When living off-grid could be a ‘reasonable excuse’ against VAT penalties
Philip McNeill discusses a recent tax case Eglas Ltd (Eglas Ltd TC07506  UKFTT 0749 (TC)) about VAT late penalties and what might constitute a reasonable excuse.
In a case that will resonate with anyone used to the more remote areas of the UK, the First-tier Tribunal recently cancelled a VAT penalty that had arisen in relation to late payment of VAT because a member of staff was off sick due to a cycling accident.
Due to the remote location, it was difficult to find suitably qualified replacement staff.
The demands of digital business
The most striking feature of the case is the Tribunal’s acceptance that the difficulty of obtaining qualified staff amounted to a reasonable excuse.
The business relied on an employee who was qualified to use Sage. When the employee was unable to perform their duties after an accident, the employer was unable to recruit a replacement.
How did this situation arise and what are the key features to watch for?
The business was mandated to file VAT returns electronically. Returns were on time, but payment was late. The VAT liability due by 7 December 2017 was not fully paid until 22 December – 15 days late. As a result, the business entered a default surcharge period.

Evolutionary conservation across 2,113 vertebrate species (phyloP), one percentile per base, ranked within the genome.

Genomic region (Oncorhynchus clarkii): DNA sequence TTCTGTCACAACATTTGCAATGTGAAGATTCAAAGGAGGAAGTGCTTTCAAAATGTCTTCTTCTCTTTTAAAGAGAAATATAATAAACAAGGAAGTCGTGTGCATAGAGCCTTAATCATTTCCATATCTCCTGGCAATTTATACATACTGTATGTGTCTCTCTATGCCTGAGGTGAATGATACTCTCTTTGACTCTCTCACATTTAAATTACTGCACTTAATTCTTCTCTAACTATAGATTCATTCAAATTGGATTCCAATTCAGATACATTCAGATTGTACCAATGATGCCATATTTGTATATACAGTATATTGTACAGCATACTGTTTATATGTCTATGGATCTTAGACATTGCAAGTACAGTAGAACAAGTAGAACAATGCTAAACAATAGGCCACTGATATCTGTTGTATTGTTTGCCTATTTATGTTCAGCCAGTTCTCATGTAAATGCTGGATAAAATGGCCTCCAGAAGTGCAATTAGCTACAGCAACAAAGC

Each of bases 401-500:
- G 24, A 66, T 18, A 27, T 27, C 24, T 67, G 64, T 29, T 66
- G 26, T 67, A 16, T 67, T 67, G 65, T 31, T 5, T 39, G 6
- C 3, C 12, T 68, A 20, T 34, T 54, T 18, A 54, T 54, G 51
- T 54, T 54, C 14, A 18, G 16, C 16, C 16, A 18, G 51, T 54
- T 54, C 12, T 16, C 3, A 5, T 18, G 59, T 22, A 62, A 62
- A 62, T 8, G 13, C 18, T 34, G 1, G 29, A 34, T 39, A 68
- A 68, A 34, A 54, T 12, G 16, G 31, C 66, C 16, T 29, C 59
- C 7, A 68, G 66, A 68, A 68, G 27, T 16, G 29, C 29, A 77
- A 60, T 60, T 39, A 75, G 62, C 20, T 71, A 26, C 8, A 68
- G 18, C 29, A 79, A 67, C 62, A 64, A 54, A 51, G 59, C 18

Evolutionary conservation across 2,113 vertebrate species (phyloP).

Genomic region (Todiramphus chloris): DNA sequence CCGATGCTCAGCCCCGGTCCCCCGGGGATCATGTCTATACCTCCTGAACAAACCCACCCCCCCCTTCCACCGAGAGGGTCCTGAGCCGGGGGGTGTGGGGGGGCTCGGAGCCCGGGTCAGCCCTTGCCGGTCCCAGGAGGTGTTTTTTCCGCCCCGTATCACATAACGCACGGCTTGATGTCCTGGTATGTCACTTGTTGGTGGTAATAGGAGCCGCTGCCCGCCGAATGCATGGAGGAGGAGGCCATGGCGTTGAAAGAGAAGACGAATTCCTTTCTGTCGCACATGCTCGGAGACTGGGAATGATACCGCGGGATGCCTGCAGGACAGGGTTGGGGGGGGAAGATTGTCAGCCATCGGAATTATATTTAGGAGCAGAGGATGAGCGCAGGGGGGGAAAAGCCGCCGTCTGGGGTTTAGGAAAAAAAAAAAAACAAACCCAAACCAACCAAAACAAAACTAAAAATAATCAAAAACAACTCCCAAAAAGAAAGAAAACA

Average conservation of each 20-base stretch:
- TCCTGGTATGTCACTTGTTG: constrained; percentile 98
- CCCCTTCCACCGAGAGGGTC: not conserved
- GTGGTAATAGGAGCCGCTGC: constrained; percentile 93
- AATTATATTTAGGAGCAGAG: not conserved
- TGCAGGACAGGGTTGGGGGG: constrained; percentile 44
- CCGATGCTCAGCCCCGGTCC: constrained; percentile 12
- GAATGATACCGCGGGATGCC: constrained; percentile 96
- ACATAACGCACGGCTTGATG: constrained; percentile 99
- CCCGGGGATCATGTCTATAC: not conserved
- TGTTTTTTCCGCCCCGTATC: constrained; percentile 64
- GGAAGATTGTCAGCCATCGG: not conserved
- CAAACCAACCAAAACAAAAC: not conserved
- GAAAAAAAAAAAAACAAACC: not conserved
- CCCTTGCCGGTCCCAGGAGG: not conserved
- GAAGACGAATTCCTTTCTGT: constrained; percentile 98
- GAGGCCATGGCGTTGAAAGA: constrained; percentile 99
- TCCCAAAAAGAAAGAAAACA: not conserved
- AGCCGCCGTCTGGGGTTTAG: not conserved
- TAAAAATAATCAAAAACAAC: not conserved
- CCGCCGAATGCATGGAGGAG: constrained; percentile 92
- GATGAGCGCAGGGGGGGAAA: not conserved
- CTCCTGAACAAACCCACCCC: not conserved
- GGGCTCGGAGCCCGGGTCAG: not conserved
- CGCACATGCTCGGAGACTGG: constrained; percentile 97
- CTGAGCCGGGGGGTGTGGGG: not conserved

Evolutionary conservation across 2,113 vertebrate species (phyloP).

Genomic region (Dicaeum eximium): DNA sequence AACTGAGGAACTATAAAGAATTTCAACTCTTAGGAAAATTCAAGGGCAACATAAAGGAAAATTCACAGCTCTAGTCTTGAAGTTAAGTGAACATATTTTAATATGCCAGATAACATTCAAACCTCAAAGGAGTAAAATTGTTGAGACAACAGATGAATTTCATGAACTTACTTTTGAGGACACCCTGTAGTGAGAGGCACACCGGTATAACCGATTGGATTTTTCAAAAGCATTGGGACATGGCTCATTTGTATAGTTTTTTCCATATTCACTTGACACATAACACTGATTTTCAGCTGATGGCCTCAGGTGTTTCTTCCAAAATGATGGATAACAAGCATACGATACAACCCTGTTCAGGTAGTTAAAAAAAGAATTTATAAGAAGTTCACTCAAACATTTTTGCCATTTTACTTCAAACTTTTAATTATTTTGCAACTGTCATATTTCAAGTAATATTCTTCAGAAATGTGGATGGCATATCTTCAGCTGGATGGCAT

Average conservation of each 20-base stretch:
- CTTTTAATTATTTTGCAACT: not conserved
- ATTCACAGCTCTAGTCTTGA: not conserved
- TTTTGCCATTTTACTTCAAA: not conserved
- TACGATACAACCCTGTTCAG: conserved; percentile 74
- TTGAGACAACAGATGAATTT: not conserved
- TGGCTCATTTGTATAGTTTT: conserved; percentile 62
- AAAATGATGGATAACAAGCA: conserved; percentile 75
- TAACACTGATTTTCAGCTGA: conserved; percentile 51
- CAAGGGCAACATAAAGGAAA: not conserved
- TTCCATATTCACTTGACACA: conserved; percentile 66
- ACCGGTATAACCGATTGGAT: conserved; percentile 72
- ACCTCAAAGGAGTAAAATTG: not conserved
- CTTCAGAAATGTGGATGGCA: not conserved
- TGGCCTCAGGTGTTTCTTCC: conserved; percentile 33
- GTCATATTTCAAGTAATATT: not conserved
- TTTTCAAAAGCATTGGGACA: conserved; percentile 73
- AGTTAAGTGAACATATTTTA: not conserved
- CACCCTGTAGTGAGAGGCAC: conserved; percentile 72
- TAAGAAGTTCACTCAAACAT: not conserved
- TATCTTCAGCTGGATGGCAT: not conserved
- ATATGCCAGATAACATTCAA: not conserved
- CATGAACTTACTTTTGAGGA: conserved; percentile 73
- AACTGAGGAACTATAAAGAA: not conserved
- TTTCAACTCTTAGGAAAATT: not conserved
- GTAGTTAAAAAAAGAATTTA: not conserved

As is frequently the case with smaller businesses, further late payments within the default surcharge period did not attract an immediate financial penalty because they were below the £400 de minimis charging level adopted by HMRC.
It was not until the March 2019 payment was a day late that penalties kicked in – with a £572.46 bill based on 10% of the tax due.
After the original 15 day payment delay, subsequent late payments were all only one day late. Ironically, the 15-day delay brought no late payment penalty, but a one-day delay was charged at over £500.
Segregation of duties
In common with many small business owners, Mr Evans focussed on the work, not the book-keeping.
He provided grounds maintenance and associated services, and his time was committed to meeting prospective customers, preparing quotations and tenders, determining work schedules, standing in for absent staff and overall supervision of the business.
With contractual deadlines, equipment to purchase and maintain, training courses to attend … Mr Evans found the work “increasingly exhausting”.
He therefore employed a Sage-qualified accounts manager. The accounts manager entered sales and purchase invoices into Sage, issued sales invoices, chased payment, supervised cashflow, reconciled the bank, prepared VAT returns and ensured payments were made on time.
Mr Evans relied entirely on the accounts manager for business administration.
In September 2017 the accounts manager had a cycling accident and broke her arm in two places. She was were off work for almost 7 months!
As a result, ‘the accounting process …. [was] … paralysed’. But couldn’t a replacement be found?
No one wants to work here
Mr Evans business is based in Ynys Mon (Anglesey). The area is fairly remote and the economic outlook there has been poor. Even after extensive search, no one could be found who was qualified and willing to undertake the role.